Himalayan balsam is an annual plant with a cycle of growing, flowering, seeding and dying all in one year. As such its survival from one year to the next depends entirely on successful seed production – so prevent the seed production and you remove the plant.
Balsam seeds are produced in a seed pod, or capsule, which hangs on a long stalk alongside the flowers. The kite-shaped green pod is 2-3cm long and 8mm wide and contains on average 6 seeds per pod (between 4-16 seeds can be present). The small round seeds are initially white, turning black as they dry. On average 700-800 seeds per plant are produced.
When it comes to seed dispersal – balsam is the master. It uses ballistic seed dispersal – exploding seeds pods – to forcefully fire the seeds up to 7m from the plant. The seed pods are dehiscent – meaning that when mature they will spontaneously explode at the slightest disturbance. The capsule splits along the longitudinal edges – which are built in lines of weakness in the pod – firing out the seeds as the sections curl back.
These expelled seeds are often carried by humans – unintentionally caught on clothes and picked up in shoe treads – and there have also been observations of seeds being transported locally (up to 10m) by small rodents. But mostly the spread of balsam seeds is aided by flowing water – fresh seeds can be transported within the sediment of riverbeds – particularly during the high flows present during flooding. The dry seeds are buoyant and can float over large distances in the water currents – before being dropped into new areas to successfully colonise and continue their spread.
Himalayan balsam seeds also have a high germination rate – approx. 80% – but the good news is that balsam does not have a persistent seed bank. Seeds only survive in the soil for around 18 months. This means two to three years of control work at a site can be all that is required for successful balsam removal – as long as new seeds are not being brought into the site to replenish stocks!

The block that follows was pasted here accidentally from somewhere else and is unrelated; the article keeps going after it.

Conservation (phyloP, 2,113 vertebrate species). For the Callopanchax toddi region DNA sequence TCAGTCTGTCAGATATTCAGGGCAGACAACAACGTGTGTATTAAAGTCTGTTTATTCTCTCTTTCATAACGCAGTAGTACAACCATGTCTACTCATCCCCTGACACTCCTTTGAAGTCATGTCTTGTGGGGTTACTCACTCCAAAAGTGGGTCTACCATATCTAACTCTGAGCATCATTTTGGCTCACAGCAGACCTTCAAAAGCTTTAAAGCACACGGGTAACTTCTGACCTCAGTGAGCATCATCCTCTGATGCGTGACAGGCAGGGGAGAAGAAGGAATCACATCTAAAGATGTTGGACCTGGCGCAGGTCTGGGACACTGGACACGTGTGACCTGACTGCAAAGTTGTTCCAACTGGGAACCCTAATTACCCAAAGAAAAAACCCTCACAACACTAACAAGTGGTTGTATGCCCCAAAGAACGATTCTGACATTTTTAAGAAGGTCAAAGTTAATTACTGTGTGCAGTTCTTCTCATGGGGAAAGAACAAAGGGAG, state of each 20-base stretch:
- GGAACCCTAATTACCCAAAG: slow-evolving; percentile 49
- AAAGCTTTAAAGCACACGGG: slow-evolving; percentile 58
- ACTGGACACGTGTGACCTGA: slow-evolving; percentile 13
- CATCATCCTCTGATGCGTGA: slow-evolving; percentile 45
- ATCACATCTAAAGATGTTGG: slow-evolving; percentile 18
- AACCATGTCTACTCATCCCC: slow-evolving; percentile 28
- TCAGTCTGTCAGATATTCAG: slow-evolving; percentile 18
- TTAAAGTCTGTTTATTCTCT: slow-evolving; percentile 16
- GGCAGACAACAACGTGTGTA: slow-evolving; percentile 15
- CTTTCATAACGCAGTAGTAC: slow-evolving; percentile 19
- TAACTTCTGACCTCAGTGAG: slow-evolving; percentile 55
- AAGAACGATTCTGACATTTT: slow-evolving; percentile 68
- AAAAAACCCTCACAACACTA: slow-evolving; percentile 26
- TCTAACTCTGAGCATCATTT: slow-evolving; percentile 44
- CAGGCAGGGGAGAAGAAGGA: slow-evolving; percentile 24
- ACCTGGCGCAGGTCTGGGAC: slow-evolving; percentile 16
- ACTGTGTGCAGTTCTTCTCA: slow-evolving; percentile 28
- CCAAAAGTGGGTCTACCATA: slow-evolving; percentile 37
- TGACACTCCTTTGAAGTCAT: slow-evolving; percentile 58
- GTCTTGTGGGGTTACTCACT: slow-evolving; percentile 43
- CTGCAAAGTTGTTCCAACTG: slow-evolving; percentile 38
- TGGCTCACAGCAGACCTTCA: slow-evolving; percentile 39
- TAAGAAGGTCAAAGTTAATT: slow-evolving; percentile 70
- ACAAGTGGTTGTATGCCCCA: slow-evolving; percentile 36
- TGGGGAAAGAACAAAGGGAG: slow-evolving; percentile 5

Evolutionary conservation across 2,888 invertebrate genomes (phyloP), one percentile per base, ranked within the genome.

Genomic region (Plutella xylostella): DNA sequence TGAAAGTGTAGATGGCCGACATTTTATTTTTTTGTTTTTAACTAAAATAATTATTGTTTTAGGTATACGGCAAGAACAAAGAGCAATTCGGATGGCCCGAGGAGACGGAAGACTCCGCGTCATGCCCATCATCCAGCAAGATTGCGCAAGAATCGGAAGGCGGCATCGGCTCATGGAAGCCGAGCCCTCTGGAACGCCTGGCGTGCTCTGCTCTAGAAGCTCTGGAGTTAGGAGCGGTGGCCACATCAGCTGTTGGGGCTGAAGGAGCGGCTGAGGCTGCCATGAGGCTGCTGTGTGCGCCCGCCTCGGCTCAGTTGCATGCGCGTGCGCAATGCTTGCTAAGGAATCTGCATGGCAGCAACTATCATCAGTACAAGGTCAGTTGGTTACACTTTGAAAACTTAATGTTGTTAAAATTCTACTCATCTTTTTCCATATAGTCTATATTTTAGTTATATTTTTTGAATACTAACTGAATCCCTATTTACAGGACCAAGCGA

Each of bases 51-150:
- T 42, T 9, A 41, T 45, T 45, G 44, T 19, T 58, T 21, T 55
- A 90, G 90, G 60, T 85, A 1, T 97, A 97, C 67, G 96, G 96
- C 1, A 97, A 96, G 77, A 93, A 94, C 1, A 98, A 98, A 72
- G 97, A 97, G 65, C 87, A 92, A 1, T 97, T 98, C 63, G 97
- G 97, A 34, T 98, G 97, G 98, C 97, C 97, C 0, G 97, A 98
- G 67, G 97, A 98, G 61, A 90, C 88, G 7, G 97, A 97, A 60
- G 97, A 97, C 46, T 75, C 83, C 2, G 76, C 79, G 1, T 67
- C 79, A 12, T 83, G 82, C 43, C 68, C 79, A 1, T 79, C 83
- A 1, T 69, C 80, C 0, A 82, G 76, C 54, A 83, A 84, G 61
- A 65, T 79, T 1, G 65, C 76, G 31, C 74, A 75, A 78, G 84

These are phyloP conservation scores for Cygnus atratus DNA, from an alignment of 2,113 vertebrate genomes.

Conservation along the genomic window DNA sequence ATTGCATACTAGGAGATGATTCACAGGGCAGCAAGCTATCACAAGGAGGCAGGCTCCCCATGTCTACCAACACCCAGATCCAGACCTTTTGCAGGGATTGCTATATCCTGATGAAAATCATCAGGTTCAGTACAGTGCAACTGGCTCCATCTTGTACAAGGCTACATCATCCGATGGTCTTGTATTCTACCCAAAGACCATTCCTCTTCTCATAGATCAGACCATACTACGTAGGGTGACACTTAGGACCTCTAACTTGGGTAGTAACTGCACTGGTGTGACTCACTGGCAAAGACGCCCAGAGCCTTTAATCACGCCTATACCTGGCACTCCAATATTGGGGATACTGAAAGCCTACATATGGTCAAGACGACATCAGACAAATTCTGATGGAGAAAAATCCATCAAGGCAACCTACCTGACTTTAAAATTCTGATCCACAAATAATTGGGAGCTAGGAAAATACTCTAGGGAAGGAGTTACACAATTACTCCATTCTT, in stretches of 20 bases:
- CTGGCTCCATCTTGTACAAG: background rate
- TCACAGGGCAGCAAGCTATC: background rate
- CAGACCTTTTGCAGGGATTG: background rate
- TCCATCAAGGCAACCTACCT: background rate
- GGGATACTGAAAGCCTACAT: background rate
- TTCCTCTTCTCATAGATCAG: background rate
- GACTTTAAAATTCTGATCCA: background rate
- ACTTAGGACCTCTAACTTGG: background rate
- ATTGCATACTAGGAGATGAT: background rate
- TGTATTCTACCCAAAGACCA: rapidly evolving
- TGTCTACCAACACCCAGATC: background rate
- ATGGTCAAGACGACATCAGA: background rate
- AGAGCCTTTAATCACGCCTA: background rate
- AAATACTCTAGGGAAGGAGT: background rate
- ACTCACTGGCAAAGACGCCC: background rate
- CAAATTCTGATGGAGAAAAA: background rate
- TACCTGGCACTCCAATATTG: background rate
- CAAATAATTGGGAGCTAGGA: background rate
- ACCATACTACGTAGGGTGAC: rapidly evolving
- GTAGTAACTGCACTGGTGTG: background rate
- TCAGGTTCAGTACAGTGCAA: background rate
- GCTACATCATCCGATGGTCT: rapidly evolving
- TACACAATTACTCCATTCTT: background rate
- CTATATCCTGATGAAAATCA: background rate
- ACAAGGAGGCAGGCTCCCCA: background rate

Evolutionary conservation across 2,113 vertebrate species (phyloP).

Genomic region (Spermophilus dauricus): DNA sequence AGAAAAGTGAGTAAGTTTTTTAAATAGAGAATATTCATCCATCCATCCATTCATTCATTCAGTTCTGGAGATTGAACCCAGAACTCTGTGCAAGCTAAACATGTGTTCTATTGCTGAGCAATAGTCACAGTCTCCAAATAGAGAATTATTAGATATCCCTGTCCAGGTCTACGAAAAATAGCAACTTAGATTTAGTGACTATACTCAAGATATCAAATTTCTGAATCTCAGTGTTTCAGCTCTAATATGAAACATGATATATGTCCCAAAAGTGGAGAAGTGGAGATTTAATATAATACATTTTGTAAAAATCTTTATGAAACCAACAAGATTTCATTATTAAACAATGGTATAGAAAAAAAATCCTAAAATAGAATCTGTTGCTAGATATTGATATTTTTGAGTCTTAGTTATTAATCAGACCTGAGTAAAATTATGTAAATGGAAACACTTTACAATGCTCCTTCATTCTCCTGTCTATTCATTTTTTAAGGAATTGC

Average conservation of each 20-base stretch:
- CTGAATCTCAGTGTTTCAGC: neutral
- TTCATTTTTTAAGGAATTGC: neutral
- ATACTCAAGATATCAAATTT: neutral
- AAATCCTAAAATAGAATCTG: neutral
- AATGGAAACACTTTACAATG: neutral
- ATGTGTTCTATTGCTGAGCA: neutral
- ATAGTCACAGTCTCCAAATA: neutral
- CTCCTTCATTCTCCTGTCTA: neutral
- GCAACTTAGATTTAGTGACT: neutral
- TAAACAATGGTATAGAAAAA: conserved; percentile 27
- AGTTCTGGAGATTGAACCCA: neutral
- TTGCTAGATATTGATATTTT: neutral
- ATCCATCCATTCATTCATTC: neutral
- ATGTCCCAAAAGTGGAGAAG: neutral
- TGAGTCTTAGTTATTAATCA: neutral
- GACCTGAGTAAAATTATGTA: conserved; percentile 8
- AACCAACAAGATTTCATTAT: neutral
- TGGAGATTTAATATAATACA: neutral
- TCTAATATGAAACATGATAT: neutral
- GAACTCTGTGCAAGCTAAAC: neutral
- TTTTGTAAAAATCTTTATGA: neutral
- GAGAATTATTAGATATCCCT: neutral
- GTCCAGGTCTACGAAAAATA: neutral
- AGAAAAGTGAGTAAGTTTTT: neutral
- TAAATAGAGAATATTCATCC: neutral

A note on Japanese knotweed
Japanese knotweed (one of our target species in the project) is not of concern when it comes to seeding – it spreads solely by root and stem fragments. While it does produce tiny white flowers each year it doesn’t set seed. In Britain Japanese knotweed plants are all female with male sterile flowers. Its vigorous powers of vegetative reproduction mean that it has been able to spread to all parts of the British Isles without the aid of sexual reproduction – therefore it is classed as a single, exceptionally widespread clone.
Stopping the Spread
Everyone can help in stopping the spread of giant hogweed and Himalayan balsam seeds by practising good biosecurity – checking boots, equipment and vehicles for seeds and carrying out regular cleaning of these items between visits to different countryside sites. You can find more information on good biosecurity practice on our website.
Autumn is the season
Of course, although we’ve covered giant hogweed and Himalayan balsam specifically here as problem and target species of the Scottish Invasive Species Initiative, do remember that not all plants are invasive. Autumn is the main season for the setting and dispersal of seed of the majority of plants in Britain so now is a great time to see plant reproduction in action.
As you’re out and about in the coming weeks take a second to appreciate the evolutionary genius of our plants as they spread seeds by wind, water, explosion, adhesion, using hooks to attach to passing animal traffic and as part of enticing fruits and berries for animal helpers to enjoy and transport. You’ll be amazed at how many different tactics and methods there are – tell us how many you see.
For more information about the work of the Scottish Invasive Species Initiative please visit our website – www.invasivespecies.scot